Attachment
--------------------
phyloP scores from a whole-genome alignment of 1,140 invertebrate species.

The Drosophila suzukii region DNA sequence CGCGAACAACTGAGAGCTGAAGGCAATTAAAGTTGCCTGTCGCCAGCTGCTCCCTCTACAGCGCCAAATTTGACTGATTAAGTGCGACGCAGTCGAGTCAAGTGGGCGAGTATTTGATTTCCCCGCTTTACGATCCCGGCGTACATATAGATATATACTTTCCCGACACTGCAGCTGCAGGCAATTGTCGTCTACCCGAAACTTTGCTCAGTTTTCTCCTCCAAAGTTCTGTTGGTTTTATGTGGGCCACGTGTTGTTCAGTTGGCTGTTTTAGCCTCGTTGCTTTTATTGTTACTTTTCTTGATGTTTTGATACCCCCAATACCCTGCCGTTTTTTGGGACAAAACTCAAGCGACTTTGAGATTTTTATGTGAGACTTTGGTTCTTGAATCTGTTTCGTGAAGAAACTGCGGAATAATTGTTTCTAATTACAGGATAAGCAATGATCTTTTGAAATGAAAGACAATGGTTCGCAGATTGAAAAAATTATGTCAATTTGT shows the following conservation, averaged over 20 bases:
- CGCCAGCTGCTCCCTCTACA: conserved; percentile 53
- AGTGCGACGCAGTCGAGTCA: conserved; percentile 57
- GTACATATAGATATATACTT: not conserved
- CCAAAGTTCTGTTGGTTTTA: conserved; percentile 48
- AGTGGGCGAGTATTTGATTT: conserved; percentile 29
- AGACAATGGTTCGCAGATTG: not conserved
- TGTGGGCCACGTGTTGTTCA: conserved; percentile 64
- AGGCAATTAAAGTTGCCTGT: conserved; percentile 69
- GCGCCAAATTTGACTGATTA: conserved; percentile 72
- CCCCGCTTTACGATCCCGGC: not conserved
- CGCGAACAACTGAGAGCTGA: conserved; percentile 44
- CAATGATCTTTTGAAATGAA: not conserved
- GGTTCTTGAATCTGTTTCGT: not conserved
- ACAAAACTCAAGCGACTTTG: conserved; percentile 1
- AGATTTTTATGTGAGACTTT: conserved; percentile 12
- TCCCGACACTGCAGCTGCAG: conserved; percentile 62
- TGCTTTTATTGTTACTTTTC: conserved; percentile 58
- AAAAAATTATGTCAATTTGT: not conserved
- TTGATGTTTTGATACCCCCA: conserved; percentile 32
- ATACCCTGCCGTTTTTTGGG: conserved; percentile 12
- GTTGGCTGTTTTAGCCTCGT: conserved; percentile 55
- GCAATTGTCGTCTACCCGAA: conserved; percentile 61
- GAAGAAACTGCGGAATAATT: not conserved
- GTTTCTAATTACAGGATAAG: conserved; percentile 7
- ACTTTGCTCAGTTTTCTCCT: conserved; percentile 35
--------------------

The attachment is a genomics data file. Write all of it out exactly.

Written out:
phyloP scores from a whole-genome alignment of 1,140 invertebrate species.

The Drosophila suzukii region DNA sequence CGCGAACAACTGAGAGCTGAAGGCAATTAAAGTTGCCTGTCGCCAGCTGCTCCCTCTACAGCGCCAAATTTGACTGATTAAGTGCGACGCAGTCGAGTCAAGTGGGCGAGTATTTGATTTCCCCGCTTTACGATCCCGGCGTACATATAGATATATACTTTCCCGACACTGCAGCTGCAGGCAATTGTCGTCTACCCGAAACTTTGCTCAGTTTTCTCCTCCAAAGTTCTGTTGGTTTTATGTGGGCCACGTGTTGTTCAGTTGGCTGTTTTAGCCTCGTTGCTTTTATTGTTACTTTTCTTGATGTTTTGATACCCCCAATACCCTGCCGTTTTTTGGGACAAAACTCAAGCGACTTTGAGATTTTTATGTGAGACTTTGGTTCTTGAATCTGTTTCGTGAAGAAACTGCGGAATAATTGTTTCTAATTACAGGATAAGCAATGATCTTTTGAAATGAAAGACAATGGTTCGCAGATTGAAAAAATTATGTCAATTTGT shows the following conservation, averaged over 20 bases:
- CGCCAGCTGCTCCCTCTACA: conserved; percentile 53
- AGTGCGACGCAGTCGAGTCA: conserved; percentile 57
- GTACATATAGATATATACTT: not conserved
- CCAAAGTTCTGTTGGTTTTA: conserved; percentile 48
- AGTGGGCGAGTATTTGATTT: conserved; percentile 29
- AGACAATGGTTCGCAGATTG: not conserved
- TGTGGGCCACGTGTTGTTCA: conserved; percentile 64
- AGGCAATTAAAGTTGCCTGT: conserved; percentile 69
- GCGCCAAATTTGACTGATTA: conserved; percentile 72
- CCCCGCTTTACGATCCCGGC: not conserved
- CGCGAACAACTGAGAGCTGA: conserved; percentile 44
- CAATGATCTTTTGAAATGAA: not conserved
- GGTTCTTGAATCTGTTTCGT: not conserved
- ACAAAACTCAAGCGACTTTG: conserved; percentile 1
- AGATTTTTATGTGAGACTTT: conserved; percentile 12
- TCCCGACACTGCAGCTGCAG: conserved; percentile 62
- TGCTTTTATTGTTACTTTTC: conserved; percentile 58
- AAAAAATTATGTCAATTTGT: not conserved
- TTGATGTTTTGATACCCCCA: conserved; percentile 32
- ATACCCTGCCGTTTTTTGGG: conserved; percentile 12
- GTTGGCTGTTTTAGCCTCGT: conserved; percentile 55
- GCAATTGTCGTCTACCCGAA: conserved; percentile 61
- GAAGAAACTGCGGAATAATT: not conserved
- GTTTCTAATTACAGGATAAG: conserved; percentile 7
- ACTTTGCTCAGTTTTCTCCT: conserved; percentile 35